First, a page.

OpenURL has become, in a sense, the glue that holds the infrastructure of traditional library research together, connecting citations and full text. … [We found that] One-click (OpenURL) resolution was noticeably poorer [than Summon], with about 60% of requests leading directly to the correct fulltext item. More alarming, we found that, of full-text requests linked through an OpenURL, a large portion — 20% — fail.”
So… 40% of fulltext requests go to the wrong item? And 20% fail altogether. That sounds to me like a 60% failure rate.
The Guardian‘s ‘Anonymous Academic’ runs some numbers today on overly expensive academic hardbacks, the sort that gather dust on the shelves of university libraries…
Seventy-five books [per editor, per year], £80 each, selling on average 300 copies. That’s £1.8m. And he’s just one of their commissioning editors.”
The Guardian‘s academic was told that “friends [can] act as reviewers” for his book proposal. And that the author and his proposal-reviewer “friends” might also add the book to class reading lists, and thus ease it toward becoming a library purchase. Left unsaid, at least in the publisher’s initial phone pitch, is the implication that “friends” might also write book reviews of the title after publication.
These are the sort of books for which there will never be a cheap paperback version, just the choice of a very nice £60-£80 case-bound hardback or an ebook only that’s only slightly cheaper than the paper edition. By my rough calculation the profit per £75 book is around £12,000, even on only 300 sales. To reach that figure I assume each book proposal is swiftly handed off after approval to a home-working freelance, who might be paid £4,500 per book to get it into a publishable state. I also assume there’s a £20 manufacturing and shipping cost to be deducted per book, since in my limited experience as a reviewer and shelf-browser such books tend to be print-on-demand from Lightning Source (look at the very tiny small-print in the very back of the book). Every ebook edition sold, however, would mean about £17 extra profit per book — assuming some of that £17 isn’t passed along as discount offered to the library’s purchasing clerk.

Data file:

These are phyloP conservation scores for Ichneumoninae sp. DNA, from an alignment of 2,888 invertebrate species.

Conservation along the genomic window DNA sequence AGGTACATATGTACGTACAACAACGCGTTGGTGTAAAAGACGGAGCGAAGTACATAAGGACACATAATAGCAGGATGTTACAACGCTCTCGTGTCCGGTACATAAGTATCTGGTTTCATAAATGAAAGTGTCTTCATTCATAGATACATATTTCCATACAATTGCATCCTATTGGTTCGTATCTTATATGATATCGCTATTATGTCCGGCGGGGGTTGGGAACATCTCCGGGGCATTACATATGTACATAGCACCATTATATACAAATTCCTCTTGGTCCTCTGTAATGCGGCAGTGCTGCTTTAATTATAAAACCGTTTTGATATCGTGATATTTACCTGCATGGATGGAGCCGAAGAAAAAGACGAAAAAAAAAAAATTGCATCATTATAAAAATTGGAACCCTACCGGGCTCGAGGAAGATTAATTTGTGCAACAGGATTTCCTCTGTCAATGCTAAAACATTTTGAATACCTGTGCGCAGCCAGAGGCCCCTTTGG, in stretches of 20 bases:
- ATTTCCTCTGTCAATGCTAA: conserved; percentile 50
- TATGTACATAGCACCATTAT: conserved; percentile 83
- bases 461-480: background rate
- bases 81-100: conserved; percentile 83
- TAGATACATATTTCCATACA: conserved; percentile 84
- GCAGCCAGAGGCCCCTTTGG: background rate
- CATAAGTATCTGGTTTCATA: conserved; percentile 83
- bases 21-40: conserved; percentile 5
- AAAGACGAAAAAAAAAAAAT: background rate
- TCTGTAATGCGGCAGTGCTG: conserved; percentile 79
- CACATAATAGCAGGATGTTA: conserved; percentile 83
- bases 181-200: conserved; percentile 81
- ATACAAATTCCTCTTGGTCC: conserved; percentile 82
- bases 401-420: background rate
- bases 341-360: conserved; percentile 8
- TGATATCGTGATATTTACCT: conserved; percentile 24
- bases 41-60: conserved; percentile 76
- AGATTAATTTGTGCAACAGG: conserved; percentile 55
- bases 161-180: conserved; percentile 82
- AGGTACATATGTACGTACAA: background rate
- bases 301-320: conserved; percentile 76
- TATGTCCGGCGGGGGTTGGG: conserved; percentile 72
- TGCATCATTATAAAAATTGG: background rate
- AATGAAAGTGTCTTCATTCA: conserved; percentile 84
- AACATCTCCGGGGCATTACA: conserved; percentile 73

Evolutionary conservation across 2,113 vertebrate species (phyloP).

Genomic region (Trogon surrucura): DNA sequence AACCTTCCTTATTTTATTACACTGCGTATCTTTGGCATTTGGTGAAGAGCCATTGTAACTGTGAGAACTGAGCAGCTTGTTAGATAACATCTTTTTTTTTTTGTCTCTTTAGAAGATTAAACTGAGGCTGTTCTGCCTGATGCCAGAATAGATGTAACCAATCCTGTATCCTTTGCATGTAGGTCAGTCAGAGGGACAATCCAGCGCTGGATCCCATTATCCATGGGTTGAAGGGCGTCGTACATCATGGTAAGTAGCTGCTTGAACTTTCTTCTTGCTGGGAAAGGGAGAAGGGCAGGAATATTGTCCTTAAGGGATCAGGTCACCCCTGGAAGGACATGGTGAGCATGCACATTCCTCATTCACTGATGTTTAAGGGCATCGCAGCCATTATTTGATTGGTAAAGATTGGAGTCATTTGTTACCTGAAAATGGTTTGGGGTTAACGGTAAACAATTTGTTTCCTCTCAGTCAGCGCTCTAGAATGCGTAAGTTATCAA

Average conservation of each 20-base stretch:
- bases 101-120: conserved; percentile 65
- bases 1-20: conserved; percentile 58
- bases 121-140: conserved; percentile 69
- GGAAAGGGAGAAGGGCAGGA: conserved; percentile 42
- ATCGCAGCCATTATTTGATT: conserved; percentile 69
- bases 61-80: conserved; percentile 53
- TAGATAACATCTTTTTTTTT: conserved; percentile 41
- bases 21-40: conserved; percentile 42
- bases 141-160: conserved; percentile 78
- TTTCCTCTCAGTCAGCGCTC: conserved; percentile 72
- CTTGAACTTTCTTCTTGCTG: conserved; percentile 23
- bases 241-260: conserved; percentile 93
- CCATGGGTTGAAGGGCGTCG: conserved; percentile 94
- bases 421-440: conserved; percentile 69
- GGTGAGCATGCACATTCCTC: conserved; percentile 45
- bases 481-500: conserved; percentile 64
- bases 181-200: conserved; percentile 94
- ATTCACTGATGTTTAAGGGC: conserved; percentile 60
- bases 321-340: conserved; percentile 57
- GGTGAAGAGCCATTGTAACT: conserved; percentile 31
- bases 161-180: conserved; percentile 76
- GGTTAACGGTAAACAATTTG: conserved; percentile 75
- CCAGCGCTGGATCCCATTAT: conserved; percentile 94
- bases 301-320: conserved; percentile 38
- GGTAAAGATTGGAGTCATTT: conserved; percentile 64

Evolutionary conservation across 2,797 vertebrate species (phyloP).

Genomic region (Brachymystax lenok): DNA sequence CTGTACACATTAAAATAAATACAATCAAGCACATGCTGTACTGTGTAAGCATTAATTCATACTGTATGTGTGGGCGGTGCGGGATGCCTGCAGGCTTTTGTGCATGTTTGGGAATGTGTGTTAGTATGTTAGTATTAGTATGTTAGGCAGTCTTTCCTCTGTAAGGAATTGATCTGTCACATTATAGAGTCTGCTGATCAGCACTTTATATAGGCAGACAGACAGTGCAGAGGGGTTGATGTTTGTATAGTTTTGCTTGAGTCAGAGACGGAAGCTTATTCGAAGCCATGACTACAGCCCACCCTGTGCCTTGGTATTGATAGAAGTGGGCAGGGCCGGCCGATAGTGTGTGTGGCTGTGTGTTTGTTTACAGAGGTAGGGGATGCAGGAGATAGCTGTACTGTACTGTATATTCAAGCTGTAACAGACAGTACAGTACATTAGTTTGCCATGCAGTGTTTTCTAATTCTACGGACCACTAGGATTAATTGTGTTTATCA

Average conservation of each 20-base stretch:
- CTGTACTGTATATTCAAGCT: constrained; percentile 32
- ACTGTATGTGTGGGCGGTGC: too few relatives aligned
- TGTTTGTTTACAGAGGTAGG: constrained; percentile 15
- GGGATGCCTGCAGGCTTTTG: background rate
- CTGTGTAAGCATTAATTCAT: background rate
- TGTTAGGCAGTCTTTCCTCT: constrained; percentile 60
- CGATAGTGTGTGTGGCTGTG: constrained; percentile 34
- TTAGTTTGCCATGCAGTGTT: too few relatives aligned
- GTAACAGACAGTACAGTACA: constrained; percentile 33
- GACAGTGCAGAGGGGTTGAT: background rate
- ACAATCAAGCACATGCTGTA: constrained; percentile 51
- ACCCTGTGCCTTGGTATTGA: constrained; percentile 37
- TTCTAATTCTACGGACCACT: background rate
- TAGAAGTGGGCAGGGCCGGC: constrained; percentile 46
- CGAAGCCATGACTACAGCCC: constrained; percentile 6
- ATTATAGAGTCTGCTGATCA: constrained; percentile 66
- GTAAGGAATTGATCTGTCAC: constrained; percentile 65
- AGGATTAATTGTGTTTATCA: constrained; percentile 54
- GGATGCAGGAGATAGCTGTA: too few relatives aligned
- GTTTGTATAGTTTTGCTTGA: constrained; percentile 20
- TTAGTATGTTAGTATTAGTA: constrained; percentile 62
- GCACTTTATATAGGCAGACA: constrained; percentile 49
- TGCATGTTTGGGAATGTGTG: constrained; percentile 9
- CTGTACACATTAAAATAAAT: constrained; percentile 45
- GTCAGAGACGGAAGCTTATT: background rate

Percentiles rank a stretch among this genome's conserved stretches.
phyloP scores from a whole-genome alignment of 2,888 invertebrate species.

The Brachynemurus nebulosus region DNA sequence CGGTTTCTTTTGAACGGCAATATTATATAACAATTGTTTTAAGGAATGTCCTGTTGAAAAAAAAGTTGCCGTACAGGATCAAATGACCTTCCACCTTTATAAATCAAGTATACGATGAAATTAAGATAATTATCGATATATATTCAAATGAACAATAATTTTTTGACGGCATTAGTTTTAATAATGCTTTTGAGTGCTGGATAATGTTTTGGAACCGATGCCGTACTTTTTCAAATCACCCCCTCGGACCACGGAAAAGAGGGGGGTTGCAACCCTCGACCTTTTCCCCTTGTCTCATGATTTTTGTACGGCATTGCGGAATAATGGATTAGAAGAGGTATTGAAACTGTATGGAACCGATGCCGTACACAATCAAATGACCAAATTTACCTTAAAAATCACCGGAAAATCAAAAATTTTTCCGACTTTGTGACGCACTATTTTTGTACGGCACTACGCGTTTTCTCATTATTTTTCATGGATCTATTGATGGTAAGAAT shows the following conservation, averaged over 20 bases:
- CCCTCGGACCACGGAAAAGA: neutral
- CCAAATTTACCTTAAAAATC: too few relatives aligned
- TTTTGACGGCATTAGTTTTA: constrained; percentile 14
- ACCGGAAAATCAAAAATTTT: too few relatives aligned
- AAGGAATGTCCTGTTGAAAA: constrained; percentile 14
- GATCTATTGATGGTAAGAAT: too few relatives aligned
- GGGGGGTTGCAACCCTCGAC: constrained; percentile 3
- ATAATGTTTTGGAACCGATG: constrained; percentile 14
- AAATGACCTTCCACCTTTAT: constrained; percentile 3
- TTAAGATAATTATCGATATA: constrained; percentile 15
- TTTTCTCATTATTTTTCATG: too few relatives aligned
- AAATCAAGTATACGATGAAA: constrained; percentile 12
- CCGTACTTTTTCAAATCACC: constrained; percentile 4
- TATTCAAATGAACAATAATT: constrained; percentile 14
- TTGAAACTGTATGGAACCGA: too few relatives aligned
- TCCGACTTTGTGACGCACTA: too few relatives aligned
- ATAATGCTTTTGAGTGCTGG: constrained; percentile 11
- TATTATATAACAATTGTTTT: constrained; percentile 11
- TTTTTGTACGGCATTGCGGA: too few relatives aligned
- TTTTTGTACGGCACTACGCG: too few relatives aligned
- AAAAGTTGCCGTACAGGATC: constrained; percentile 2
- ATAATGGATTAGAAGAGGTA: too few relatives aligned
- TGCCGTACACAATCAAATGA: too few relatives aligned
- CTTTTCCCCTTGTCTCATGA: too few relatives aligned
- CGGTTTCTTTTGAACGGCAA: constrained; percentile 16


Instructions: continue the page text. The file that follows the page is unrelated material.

If a telesales lead-generator and initial author handler is given a target of drumming up 75 new book titles per year, as The Guardian‘s article suggests, in the expectation that he only delivers 50, then he’s potentially generating £600,000 profit per year for someone. One suspects his own salary amounts to far less than that.
At that sales/profit ratio might the academic world need to guard against a de facto ‘guaranteed book purchasing’ ring? Perhaps one loosely spread across the world’s libraries and differently configured/staggered for each book title?